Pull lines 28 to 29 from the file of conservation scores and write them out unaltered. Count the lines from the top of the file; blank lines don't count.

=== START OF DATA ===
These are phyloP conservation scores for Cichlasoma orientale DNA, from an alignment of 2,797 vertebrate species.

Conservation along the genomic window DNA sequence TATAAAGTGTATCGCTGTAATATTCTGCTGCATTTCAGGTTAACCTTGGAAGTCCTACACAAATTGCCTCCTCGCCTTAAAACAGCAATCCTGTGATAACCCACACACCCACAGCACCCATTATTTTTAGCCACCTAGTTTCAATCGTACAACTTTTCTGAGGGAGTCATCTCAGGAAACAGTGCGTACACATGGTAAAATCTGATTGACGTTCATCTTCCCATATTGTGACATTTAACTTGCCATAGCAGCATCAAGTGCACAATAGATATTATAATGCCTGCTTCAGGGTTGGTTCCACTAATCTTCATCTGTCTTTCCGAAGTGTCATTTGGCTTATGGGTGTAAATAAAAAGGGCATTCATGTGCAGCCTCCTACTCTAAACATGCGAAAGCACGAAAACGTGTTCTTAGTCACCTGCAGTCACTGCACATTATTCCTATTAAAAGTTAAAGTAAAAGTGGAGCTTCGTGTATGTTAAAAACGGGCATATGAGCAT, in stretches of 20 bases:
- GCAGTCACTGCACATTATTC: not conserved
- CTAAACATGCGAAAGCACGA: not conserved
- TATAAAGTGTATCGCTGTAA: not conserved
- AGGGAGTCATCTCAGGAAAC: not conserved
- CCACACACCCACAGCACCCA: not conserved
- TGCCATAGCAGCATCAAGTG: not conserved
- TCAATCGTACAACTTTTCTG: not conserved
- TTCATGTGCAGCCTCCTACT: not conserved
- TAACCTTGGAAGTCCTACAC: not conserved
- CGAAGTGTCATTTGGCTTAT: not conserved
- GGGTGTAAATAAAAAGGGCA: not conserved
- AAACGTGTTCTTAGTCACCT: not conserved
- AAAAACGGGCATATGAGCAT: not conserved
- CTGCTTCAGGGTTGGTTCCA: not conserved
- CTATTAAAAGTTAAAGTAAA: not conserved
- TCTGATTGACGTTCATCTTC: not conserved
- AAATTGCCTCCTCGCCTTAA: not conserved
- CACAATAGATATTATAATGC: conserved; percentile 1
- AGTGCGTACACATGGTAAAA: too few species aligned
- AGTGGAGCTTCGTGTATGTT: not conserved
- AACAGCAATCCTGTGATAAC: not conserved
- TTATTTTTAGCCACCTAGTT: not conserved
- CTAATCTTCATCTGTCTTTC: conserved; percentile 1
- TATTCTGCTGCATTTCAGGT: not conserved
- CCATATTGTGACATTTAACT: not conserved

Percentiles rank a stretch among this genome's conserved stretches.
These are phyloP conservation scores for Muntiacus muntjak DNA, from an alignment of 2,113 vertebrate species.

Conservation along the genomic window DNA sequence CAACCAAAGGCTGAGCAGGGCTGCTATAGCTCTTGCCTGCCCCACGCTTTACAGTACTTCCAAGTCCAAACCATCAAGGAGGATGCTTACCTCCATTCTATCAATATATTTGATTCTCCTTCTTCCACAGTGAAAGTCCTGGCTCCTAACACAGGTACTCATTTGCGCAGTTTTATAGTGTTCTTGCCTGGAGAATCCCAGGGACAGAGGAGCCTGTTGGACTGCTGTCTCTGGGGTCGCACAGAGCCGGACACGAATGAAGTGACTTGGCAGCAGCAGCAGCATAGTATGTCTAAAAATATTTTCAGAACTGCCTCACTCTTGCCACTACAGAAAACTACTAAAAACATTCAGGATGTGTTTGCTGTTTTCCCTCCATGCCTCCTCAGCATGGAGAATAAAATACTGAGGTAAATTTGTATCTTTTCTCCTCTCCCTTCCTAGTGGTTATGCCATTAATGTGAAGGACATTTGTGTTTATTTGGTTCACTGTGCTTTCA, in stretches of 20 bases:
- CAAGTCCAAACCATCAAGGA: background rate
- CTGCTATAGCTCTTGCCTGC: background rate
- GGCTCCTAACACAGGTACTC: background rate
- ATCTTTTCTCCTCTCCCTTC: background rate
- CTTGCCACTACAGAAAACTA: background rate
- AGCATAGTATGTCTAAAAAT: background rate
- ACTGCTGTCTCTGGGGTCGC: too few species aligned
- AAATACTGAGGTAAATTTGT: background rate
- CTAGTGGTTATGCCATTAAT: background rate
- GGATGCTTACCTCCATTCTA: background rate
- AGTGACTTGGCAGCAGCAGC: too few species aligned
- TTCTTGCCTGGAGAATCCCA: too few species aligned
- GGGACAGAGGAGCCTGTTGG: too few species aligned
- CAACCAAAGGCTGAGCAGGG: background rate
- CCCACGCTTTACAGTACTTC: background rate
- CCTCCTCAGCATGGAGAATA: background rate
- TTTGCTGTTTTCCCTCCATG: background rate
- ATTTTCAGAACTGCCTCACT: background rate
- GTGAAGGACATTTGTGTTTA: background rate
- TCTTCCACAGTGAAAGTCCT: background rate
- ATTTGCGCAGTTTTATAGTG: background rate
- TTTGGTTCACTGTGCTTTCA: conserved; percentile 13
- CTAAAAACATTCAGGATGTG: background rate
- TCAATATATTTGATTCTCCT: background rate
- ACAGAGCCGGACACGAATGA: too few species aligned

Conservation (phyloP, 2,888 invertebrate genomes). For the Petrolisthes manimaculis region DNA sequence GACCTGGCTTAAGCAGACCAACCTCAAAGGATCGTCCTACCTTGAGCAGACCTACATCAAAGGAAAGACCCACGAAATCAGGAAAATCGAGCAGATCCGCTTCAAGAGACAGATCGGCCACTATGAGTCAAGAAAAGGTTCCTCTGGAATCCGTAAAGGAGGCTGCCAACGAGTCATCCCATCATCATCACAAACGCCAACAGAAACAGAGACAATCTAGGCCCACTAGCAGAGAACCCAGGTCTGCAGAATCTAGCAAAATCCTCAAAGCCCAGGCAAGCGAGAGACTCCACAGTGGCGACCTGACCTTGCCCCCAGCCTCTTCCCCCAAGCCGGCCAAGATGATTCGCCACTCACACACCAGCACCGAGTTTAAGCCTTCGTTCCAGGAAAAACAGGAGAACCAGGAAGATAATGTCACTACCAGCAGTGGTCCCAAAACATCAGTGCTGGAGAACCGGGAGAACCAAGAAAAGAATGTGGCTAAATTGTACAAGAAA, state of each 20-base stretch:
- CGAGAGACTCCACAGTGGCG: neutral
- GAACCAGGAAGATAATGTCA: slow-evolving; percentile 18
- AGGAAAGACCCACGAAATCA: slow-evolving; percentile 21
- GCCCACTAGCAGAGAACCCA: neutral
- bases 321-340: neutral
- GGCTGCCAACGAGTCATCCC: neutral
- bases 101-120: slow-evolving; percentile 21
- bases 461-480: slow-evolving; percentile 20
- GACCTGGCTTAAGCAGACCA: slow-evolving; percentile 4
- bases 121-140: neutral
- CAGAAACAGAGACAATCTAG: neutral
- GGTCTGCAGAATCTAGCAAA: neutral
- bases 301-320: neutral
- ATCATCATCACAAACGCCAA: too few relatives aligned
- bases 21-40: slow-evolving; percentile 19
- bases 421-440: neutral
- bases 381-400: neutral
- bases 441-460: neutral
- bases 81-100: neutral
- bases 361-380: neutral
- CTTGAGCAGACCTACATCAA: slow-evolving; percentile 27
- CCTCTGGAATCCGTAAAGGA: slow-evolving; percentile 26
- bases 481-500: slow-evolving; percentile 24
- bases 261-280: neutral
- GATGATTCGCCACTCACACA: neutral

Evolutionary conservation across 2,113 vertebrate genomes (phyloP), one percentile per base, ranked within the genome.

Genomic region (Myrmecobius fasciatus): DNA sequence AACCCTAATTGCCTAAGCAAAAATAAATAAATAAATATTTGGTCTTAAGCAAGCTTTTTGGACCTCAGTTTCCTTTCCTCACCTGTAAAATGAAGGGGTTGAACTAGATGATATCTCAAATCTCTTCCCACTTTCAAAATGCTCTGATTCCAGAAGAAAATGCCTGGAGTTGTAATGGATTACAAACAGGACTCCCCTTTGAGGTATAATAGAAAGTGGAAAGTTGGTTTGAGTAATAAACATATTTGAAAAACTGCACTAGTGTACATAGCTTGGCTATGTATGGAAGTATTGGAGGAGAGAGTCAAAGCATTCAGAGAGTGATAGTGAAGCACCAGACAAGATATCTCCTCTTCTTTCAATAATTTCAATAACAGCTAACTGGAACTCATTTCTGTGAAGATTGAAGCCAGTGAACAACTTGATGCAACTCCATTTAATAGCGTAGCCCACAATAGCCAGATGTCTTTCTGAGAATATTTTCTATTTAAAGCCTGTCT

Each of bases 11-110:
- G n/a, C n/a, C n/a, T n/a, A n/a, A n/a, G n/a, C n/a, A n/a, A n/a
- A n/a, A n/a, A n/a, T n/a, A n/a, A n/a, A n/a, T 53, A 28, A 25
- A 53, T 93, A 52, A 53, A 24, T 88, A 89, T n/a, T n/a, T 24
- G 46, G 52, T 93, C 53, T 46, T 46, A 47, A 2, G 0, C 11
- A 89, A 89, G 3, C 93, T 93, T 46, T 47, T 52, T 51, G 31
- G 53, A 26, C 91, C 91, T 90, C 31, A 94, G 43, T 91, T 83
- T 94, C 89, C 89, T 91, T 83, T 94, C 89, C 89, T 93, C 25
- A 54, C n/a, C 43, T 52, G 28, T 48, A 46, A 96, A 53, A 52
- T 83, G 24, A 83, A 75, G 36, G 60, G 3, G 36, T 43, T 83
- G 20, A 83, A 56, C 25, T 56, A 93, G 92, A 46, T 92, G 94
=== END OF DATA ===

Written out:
Percentiles rank a stretch among this genome's conserved stretches.
These are phyloP conservation scores for Muntiacus muntjak DNA, from an alignment of 2,113 vertebrate species.